(Seriously, y'all, the Pentagon knows something.)

Tuesday, November 9, 2010

[sausage gets made] we have a cast!

Remember those faces from our post about the script reading? They're all in. [Bonus points to anyone who can name them all. You, sir or madam, would be crowned a true off-off connoisseur.]

We're beginning our fundraising campaign which will be much more entertaining than my ramblings, but if you're a regular reader of this blog, you might have an inkling of the caliber of our productions.

Maybe you're ready to help us start a solid foundation on which to build without all the bells and whistles?

(Or, stay tuned for bells and whistles.)

Monday, November 8, 2010

last week's election was worse than we thought

The Boston Herald's Joe Battenfeld:
Here’s the message for Scott Brown that I gleaned from last week’s election: Scott, run for president.
Oh. My. God.

when are 1's and 0's more than 1's and 0's?

In an interesting way, the Economist lays bare the difference between the Pentagon Papers and Wikileaks (sub req'd). Interestingly, both have intimately involved newspapers in their release (for a great breakdown of the Papers, by the way, see this book), the leakers at the center of each have similar biographies, and both laid bare data which showed the military was being less-than-truthful about its campaigns. But there's one huge difference: Daniel Ellsberg understood that his principled stand meant persecution, the near-destruction of his life, and the possibility of imprisonment. Julian Assange is doing everything he can to avoid punishment -- indeed, avoiding any culpability for actual or collateral damage:
Mr Ellsberg turned himself in, willing to be held accountable for what he has done. He faced charges—eventually dismissed—under America’s Espionage Act. In contrast, WikiLeaks distributes its servers to take advantage of whistle-blower laws in Sweden, Belgium, Iceland and America. Mr Assange enjoys the protection of several liberal democracies, but is not really accountable to any of them.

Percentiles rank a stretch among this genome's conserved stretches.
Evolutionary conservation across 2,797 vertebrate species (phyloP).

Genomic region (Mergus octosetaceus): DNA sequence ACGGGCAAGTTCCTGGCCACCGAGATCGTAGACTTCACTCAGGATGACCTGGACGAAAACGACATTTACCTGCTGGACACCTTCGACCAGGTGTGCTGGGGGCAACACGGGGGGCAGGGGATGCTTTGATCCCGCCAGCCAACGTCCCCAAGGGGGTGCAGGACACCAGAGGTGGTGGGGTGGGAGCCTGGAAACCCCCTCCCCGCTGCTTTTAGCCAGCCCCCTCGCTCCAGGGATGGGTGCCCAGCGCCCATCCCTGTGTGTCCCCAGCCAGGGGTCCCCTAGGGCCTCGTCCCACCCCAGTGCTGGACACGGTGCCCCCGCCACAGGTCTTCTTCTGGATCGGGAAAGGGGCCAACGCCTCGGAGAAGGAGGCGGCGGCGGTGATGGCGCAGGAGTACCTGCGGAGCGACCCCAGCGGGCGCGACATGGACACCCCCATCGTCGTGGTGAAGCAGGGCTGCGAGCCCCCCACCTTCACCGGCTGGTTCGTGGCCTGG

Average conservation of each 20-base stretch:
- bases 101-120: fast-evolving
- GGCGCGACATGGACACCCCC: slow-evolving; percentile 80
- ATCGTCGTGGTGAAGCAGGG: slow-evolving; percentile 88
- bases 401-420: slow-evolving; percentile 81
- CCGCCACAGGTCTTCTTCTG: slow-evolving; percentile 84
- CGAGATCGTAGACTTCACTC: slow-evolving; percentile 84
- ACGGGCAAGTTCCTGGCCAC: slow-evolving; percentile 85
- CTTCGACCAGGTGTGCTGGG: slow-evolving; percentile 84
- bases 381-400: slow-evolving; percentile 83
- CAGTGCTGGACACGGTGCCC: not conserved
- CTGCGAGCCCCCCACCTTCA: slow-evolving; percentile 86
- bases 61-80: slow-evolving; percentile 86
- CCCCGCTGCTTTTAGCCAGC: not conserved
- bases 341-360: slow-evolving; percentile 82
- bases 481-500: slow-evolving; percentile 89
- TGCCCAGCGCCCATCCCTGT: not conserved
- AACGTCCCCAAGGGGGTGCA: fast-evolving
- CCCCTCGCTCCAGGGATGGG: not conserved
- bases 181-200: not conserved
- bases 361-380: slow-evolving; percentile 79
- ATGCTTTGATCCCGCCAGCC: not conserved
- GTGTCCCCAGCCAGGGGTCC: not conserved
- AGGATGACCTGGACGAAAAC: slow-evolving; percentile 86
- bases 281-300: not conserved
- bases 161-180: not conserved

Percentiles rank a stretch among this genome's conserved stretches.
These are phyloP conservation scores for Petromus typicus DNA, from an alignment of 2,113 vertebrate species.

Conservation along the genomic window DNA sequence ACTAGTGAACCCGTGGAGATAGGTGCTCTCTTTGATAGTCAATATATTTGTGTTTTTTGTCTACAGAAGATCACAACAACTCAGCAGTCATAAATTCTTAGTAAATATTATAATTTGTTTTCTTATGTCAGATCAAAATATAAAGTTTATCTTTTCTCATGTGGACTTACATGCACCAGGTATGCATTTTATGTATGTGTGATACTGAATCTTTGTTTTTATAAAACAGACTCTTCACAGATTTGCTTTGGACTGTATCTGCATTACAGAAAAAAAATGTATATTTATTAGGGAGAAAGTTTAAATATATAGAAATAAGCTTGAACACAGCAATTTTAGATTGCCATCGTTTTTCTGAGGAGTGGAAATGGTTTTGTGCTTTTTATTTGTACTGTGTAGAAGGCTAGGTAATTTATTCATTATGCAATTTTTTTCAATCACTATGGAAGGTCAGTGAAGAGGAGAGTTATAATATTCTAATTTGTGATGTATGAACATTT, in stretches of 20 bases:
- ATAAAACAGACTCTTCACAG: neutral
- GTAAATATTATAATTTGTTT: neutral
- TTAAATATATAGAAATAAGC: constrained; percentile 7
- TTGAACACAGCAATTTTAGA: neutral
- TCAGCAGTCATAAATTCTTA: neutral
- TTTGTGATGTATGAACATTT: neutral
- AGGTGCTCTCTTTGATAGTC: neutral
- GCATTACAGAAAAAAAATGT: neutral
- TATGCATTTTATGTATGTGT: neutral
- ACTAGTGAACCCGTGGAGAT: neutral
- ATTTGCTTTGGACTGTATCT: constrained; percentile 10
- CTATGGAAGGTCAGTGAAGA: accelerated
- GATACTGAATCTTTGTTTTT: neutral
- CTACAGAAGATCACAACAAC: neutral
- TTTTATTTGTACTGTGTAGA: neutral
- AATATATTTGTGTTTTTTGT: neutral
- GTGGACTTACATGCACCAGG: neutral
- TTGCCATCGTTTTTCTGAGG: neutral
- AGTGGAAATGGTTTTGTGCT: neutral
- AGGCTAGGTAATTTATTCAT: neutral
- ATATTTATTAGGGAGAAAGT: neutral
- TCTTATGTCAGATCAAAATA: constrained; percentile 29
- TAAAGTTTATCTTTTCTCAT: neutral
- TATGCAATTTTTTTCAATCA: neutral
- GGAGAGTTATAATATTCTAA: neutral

What is more, Mr Assange seems unwilling to reflect on the risks of what he is doing. Amnesty International has complained that documents in WikiLeaks’ release on Afghanistan were not sufficiently edited, and thus likely to endanger Afghans who had worked for the coalition. Even such supporters as Birgitta Jonsdottir, an Icelandic member of parliament, has expressed disappointment over how the documents were released. Mr Assange disagrees, saying that nobody needed protection as a result of the release—citing, of all sources, NATO in Kabul. In contrast, Mr Ellsberg is more self-critical and concedes, for instance, that the publication of the Pentagon Papers actually had no effect on the war in Vietnam.
In essence, Assange is doing to the Pentagon's data what Mark Zuckerberg is doing to yours: grabbing it, doing what he likes with it, and then claiming it's no big deal because it's a new digital age.

Wednesday, November 3, 2010

november chill TONIGHT

Join us tonight for two short works and excellent music.

The Technician and Missed by Sergei Burbank, directed by Eileen Trilli
featuring Tatiana Gomberg and Paul Bomba

Music by Carly Howard and Open to the Hound
Linger Lounge
533 Atlantic Avenue | Brooklyn
7pm | Admission: pay-what-you-can

Tuesday, November 2, 2010

vote, motherf*ckers